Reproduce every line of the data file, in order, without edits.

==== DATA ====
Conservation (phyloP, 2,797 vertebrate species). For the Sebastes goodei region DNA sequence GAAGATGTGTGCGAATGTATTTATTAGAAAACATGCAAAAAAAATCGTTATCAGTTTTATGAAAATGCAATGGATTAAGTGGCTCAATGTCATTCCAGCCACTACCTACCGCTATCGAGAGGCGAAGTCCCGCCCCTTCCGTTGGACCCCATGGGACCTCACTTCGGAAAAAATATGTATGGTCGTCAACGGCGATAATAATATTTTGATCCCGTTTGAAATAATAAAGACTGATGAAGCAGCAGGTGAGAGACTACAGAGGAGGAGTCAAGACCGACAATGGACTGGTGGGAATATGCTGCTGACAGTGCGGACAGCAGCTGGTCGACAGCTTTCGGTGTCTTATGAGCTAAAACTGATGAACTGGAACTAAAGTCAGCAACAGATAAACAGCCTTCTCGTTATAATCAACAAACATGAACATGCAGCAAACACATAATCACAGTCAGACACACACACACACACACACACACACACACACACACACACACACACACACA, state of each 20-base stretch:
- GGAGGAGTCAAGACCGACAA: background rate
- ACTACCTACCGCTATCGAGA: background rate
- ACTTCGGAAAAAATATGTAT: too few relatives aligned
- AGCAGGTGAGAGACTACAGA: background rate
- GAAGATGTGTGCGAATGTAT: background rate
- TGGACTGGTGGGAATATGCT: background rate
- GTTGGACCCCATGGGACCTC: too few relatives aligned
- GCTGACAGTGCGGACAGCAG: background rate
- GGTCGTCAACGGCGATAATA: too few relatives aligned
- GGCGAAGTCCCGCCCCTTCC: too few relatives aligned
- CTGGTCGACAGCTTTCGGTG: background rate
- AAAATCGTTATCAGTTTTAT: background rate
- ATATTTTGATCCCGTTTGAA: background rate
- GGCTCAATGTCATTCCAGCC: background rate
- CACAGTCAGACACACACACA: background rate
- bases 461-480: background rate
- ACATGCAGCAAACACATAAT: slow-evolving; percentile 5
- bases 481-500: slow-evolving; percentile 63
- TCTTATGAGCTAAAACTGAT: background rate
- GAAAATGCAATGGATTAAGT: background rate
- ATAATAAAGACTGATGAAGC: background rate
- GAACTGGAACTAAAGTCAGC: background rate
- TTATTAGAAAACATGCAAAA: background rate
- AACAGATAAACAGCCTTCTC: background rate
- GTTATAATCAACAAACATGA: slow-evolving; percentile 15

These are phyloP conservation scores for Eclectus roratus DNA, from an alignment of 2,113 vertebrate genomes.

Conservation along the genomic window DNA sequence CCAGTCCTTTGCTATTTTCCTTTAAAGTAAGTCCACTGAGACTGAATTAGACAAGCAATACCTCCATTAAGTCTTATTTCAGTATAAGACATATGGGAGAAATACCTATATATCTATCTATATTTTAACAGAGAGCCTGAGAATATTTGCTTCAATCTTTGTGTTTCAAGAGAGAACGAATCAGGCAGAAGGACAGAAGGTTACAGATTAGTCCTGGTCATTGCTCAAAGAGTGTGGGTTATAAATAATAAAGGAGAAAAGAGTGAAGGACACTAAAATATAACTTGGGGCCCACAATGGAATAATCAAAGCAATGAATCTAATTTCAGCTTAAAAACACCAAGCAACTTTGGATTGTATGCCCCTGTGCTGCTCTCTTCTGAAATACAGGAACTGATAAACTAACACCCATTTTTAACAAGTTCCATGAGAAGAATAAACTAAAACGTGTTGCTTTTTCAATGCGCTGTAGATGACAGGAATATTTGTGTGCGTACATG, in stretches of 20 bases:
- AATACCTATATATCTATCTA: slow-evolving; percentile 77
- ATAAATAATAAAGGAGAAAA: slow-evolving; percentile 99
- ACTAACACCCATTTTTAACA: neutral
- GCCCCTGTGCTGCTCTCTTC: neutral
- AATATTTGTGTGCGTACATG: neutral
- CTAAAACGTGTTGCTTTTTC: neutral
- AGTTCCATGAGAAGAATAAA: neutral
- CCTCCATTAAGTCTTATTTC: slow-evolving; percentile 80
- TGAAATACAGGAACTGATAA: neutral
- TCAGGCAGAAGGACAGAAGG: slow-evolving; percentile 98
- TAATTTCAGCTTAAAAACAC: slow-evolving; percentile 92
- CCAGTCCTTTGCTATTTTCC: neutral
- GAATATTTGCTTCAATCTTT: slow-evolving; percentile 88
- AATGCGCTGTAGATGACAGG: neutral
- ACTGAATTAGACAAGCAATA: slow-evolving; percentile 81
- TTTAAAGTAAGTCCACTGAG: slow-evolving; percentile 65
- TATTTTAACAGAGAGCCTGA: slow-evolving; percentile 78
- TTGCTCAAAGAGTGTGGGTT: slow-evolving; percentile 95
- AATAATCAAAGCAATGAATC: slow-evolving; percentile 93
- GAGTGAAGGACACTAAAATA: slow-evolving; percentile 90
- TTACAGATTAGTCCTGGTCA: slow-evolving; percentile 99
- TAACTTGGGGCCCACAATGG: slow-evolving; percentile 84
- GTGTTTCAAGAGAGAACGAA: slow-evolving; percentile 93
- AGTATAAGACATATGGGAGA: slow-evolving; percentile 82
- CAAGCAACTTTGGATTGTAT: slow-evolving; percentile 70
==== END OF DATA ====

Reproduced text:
Conservation (phyloP, 2,797 vertebrate species). For the Sebastes goodei region DNA sequence GAAGATGTGTGCGAATGTATTTATTAGAAAACATGCAAAAAAAATCGTTATCAGTTTTATGAAAATGCAATGGATTAAGTGGCTCAATGTCATTCCAGCCACTACCTACCGCTATCGAGAGGCGAAGTCCCGCCCCTTCCGTTGGACCCCATGGGACCTCACTTCGGAAAAAATATGTATGGTCGTCAACGGCGATAATAATATTTTGATCCCGTTTGAAATAATAAAGACTGATGAAGCAGCAGGTGAGAGACTACAGAGGAGGAGTCAAGACCGACAATGGACTGGTGGGAATATGCTGCTGACAGTGCGGACAGCAGCTGGTCGACAGCTTTCGGTGTCTTATGAGCTAAAACTGATGAACTGGAACTAAAGTCAGCAACAGATAAACAGCCTTCTCGTTATAATCAACAAACATGAACATGCAGCAAACACATAATCACAGTCAGACACACACACACACACACACACACACACACACACACACACACACACACACA, state of each 20-base stretch:
- GGAGGAGTCAAGACCGACAA: background rate
- ACTACCTACCGCTATCGAGA: background rate
- ACTTCGGAAAAAATATGTAT: too few relatives aligned
- AGCAGGTGAGAGACTACAGA: background rate
- GAAGATGTGTGCGAATGTAT: background rate
- TGGACTGGTGGGAATATGCT: background rate
- GTTGGACCCCATGGGACCTC: too few relatives aligned
- GCTGACAGTGCGGACAGCAG: background rate
- GGTCGTCAACGGCGATAATA: too few relatives aligned
- GGCGAAGTCCCGCCCCTTCC: too few relatives aligned
- CTGGTCGACAGCTTTCGGTG: background rate
- AAAATCGTTATCAGTTTTAT: background rate
- ATATTTTGATCCCGTTTGAA: background rate
- GGCTCAATGTCATTCCAGCC: background rate
- CACAGTCAGACACACACACA: background rate
- bases 461-480: background rate
- ACATGCAGCAAACACATAAT: slow-evolving; percentile 5
- bases 481-500: slow-evolving; percentile 63
- TCTTATGAGCTAAAACTGAT: background rate
- GAAAATGCAATGGATTAAGT: background rate
- ATAATAAAGACTGATGAAGC: background rate
- GAACTGGAACTAAAGTCAGC: background rate
- TTATTAGAAAACATGCAAAA: background rate
- AACAGATAAACAGCCTTCTC: background rate
- GTTATAATCAACAAACATGA: slow-evolving; percentile 15

These are phyloP conservation scores for Eclectus roratus DNA, from an alignment of 2,113 vertebrate genomes.

Conservation along the genomic window DNA sequence CCAGTCCTTTGCTATTTTCCTTTAAAGTAAGTCCACTGAGACTGAATTAGACAAGCAATACCTCCATTAAGTCTTATTTCAGTATAAGACATATGGGAGAAATACCTATATATCTATCTATATTTTAACAGAGAGCCTGAGAATATTTGCTTCAATCTTTGTGTTTCAAGAGAGAACGAATCAGGCAGAAGGACAGAAGGTTACAGATTAGTCCTGGTCATTGCTCAAAGAGTGTGGGTTATAAATAATAAAGGAGAAAAGAGTGAAGGACACTAAAATATAACTTGGGGCCCACAATGGAATAATCAAAGCAATGAATCTAATTTCAGCTTAAAAACACCAAGCAACTTTGGATTGTATGCCCCTGTGCTGCTCTCTTCTGAAATACAGGAACTGATAAACTAACACCCATTTTTAACAAGTTCCATGAGAAGAATAAACTAAAACGTGTTGCTTTTTCAATGCGCTGTAGATGACAGGAATATTTGTGTGCGTACATG, in stretches of 20 bases:
- AATACCTATATATCTATCTA: slow-evolving; percentile 77
- ATAAATAATAAAGGAGAAAA: slow-evolving; percentile 99
- ACTAACACCCATTTTTAACA: neutral
- GCCCCTGTGCTGCTCTCTTC: neutral
- AATATTTGTGTGCGTACATG: neutral
- CTAAAACGTGTTGCTTTTTC: neutral
- AGTTCCATGAGAAGAATAAA: neutral
- CCTCCATTAAGTCTTATTTC: slow-evolving; percentile 80
- TGAAATACAGGAACTGATAA: neutral
- TCAGGCAGAAGGACAGAAGG: slow-evolving; percentile 98
- TAATTTCAGCTTAAAAACAC: slow-evolving; percentile 92
- CCAGTCCTTTGCTATTTTCC: neutral
- GAATATTTGCTTCAATCTTT: slow-evolving; percentile 88
- AATGCGCTGTAGATGACAGG: neutral
- ACTGAATTAGACAAGCAATA: slow-evolving; percentile 81
- TTTAAAGTAAGTCCACTGAG: slow-evolving; percentile 65
- TATTTTAACAGAGAGCCTGA: slow-evolving; percentile 78
- TTGCTCAAAGAGTGTGGGTT: slow-evolving; percentile 95
- AATAATCAAAGCAATGAATC: slow-evolving; percentile 93
- GAGTGAAGGACACTAAAATA: slow-evolving; percentile 90
- TTACAGATTAGTCCTGGTCA: slow-evolving; percentile 99
- TAACTTGGGGCCCACAATGG: slow-evolving; percentile 84
- GTGTTTCAAGAGAGAACGAA: slow-evolving; percentile 93
- AGTATAAGACATATGGGAGA: slow-evolving; percentile 82
- CAAGCAACTTTGGATTGTAT: slow-evolving; percentile 70